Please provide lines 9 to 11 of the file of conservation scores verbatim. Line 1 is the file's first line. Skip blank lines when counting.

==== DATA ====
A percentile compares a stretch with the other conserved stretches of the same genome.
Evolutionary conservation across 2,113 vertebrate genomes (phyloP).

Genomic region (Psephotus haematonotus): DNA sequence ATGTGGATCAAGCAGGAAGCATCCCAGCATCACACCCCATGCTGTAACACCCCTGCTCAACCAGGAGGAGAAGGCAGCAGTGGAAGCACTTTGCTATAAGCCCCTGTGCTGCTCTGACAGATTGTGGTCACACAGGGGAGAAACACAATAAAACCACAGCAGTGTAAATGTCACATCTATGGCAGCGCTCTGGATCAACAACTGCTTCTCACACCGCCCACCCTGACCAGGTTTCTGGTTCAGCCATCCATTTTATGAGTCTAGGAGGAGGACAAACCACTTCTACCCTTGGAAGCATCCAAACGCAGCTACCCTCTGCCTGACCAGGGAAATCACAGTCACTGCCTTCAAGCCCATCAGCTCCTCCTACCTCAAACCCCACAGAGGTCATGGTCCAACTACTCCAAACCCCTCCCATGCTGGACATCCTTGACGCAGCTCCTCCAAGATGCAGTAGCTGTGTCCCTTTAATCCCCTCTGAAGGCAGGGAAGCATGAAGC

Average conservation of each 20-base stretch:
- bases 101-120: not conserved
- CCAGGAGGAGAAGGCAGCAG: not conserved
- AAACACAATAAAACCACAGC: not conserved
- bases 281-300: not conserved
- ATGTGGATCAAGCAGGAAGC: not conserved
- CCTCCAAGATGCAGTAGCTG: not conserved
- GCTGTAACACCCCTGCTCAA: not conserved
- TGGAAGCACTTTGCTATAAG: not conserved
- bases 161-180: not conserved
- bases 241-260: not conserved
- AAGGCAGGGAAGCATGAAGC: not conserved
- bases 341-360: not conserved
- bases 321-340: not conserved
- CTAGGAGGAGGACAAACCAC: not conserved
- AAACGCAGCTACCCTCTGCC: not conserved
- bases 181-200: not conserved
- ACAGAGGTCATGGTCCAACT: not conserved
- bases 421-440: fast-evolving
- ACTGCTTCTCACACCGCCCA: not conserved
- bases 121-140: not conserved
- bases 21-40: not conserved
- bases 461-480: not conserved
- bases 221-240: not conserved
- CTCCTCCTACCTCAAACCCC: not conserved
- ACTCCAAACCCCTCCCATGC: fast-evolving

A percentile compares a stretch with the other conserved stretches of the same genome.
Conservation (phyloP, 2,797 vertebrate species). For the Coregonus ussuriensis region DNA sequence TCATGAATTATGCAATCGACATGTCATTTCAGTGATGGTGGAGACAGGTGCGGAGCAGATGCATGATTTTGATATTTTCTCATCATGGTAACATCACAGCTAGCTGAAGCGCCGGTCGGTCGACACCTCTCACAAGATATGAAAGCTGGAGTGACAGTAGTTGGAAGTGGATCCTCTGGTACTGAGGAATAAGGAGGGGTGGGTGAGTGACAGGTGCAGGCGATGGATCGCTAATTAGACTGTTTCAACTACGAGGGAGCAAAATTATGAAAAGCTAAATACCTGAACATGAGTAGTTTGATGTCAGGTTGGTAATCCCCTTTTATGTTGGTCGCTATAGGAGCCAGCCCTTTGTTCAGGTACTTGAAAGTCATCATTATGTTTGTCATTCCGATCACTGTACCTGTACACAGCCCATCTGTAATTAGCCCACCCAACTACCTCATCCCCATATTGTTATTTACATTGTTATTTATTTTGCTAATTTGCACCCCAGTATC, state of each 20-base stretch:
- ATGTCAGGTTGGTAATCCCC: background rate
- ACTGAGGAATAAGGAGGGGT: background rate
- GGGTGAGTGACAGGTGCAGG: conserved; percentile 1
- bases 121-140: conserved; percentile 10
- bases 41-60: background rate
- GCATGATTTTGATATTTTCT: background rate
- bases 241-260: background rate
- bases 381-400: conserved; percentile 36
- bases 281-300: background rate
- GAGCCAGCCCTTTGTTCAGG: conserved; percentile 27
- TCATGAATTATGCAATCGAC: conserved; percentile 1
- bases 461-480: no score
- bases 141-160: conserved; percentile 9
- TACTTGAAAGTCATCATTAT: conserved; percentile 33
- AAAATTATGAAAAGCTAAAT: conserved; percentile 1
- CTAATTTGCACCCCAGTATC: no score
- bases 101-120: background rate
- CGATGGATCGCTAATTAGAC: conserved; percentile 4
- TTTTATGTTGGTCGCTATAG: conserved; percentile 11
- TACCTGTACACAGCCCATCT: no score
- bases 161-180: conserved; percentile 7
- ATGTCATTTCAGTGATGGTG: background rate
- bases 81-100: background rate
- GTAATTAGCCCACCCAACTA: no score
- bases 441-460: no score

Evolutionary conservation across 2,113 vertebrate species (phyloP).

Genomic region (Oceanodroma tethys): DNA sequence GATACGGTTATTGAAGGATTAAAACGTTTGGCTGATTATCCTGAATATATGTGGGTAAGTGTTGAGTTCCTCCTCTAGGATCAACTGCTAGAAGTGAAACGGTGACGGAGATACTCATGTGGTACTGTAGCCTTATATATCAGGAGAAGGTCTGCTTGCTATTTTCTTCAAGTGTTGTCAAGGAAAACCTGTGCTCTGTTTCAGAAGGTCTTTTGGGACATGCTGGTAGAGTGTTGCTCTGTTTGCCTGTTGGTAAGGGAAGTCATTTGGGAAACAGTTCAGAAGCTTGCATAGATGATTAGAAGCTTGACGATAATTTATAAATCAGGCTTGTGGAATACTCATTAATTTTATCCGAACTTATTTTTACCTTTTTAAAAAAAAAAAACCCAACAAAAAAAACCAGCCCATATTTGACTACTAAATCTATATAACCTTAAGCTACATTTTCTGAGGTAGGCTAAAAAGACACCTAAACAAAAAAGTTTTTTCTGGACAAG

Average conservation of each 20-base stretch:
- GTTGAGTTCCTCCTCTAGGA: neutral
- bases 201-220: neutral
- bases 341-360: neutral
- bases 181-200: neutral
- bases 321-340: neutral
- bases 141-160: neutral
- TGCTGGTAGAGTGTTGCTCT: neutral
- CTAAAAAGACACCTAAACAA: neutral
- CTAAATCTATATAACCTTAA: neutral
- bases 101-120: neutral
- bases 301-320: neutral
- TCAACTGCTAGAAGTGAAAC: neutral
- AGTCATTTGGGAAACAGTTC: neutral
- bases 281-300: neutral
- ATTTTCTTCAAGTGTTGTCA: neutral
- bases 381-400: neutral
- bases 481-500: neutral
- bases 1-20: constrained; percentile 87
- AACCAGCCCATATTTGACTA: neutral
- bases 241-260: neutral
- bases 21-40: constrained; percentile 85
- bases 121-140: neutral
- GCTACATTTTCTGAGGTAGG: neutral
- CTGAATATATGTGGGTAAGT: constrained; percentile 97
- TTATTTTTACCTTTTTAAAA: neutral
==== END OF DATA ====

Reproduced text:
- ATGTGGATCAAGCAGGAAGC: not conserved
- CCTCCAAGATGCAGTAGCTG: not conserved
- GCTGTAACACCCCTGCTCAA: not conserved